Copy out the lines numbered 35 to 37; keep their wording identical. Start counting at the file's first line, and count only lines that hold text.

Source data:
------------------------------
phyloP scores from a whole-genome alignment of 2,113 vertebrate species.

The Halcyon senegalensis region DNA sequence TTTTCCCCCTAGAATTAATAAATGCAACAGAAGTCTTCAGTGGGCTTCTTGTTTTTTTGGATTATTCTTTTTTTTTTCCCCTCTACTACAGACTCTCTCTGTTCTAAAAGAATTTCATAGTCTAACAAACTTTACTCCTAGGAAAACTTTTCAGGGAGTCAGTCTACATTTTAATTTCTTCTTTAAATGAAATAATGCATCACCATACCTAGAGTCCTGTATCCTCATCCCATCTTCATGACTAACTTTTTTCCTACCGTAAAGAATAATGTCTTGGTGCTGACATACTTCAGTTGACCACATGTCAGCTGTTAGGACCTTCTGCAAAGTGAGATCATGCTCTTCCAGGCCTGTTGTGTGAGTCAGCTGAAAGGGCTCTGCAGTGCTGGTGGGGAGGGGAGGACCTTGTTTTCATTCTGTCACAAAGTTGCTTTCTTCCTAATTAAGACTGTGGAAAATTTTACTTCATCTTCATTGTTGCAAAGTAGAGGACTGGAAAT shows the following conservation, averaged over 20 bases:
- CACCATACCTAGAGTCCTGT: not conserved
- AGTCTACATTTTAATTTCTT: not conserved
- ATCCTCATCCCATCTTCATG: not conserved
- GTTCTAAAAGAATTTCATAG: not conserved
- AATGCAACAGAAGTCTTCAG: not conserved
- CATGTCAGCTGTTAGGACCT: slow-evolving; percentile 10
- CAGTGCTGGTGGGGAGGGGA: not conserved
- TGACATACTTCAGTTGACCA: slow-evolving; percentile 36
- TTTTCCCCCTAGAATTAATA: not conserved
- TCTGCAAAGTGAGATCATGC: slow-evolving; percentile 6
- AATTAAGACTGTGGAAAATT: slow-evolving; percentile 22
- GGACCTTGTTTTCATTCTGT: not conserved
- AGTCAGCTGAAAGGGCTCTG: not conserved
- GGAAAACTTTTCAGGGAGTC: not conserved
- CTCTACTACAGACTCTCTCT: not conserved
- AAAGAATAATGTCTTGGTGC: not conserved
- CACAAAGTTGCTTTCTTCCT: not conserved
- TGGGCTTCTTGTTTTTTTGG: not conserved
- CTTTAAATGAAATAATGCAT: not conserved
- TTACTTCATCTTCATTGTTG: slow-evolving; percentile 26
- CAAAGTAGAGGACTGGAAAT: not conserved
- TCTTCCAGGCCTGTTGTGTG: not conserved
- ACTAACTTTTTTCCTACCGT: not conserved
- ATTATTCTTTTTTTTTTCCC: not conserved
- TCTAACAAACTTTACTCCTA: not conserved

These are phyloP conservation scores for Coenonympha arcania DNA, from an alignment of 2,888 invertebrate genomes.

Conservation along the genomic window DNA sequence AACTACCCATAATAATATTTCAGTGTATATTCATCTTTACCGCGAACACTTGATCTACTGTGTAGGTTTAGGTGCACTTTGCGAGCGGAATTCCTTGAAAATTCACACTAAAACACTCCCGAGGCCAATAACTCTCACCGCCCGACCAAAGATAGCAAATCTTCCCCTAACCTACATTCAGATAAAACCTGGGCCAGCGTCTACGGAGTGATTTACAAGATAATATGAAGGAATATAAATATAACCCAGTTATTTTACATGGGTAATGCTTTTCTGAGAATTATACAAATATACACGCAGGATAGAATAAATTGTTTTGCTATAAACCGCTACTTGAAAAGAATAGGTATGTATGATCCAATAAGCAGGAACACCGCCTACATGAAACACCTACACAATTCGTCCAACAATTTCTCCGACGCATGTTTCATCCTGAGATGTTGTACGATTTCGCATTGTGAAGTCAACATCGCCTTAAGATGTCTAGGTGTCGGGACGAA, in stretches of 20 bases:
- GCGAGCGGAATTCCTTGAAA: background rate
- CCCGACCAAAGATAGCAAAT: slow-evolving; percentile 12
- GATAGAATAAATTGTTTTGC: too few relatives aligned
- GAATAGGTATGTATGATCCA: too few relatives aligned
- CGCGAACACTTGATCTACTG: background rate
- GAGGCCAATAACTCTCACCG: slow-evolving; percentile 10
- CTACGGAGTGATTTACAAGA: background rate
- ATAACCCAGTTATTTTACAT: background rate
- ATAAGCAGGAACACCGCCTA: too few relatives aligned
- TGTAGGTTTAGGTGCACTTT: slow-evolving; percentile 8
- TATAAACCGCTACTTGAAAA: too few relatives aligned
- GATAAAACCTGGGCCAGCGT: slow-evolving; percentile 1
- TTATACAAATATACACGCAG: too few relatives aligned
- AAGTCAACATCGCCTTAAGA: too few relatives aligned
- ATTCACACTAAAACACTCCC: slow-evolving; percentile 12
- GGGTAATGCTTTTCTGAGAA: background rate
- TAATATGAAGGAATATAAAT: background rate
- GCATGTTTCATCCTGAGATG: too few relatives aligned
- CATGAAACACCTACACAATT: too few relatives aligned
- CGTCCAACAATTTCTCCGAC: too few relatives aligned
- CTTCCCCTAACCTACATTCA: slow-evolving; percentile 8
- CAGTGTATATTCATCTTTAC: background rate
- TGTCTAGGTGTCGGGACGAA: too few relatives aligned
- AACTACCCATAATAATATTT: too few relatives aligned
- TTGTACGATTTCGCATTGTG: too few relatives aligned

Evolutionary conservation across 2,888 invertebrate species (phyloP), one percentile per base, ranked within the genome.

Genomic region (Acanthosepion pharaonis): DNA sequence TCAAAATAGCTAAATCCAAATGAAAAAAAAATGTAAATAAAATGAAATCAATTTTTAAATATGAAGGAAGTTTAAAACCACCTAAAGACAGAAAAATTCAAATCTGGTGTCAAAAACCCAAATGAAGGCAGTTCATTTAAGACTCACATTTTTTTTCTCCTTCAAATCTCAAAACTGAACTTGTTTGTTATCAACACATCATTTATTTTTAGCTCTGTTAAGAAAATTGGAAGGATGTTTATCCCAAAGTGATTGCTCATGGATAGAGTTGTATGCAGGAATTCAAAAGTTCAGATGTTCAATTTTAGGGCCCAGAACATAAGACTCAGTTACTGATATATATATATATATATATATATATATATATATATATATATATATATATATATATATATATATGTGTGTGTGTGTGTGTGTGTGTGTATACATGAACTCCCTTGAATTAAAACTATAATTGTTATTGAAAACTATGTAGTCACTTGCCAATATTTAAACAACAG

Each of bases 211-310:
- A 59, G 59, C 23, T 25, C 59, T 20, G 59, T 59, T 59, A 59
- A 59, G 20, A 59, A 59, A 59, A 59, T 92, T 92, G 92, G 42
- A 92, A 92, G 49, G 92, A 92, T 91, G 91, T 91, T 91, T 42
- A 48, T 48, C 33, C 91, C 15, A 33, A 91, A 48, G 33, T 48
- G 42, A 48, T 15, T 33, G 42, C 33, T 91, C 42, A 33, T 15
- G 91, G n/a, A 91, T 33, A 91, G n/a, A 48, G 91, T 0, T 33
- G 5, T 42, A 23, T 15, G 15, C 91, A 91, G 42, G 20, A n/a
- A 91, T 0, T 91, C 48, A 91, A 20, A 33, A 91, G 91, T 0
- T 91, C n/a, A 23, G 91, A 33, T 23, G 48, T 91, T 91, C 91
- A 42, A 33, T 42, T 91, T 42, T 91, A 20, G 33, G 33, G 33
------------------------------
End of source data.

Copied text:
- GAGGCCAATAACTCTCACCG: slow-evolving; percentile 10
- CTACGGAGTGATTTACAAGA: background rate
- ATAACCCAGTTATTTTACAT: background rate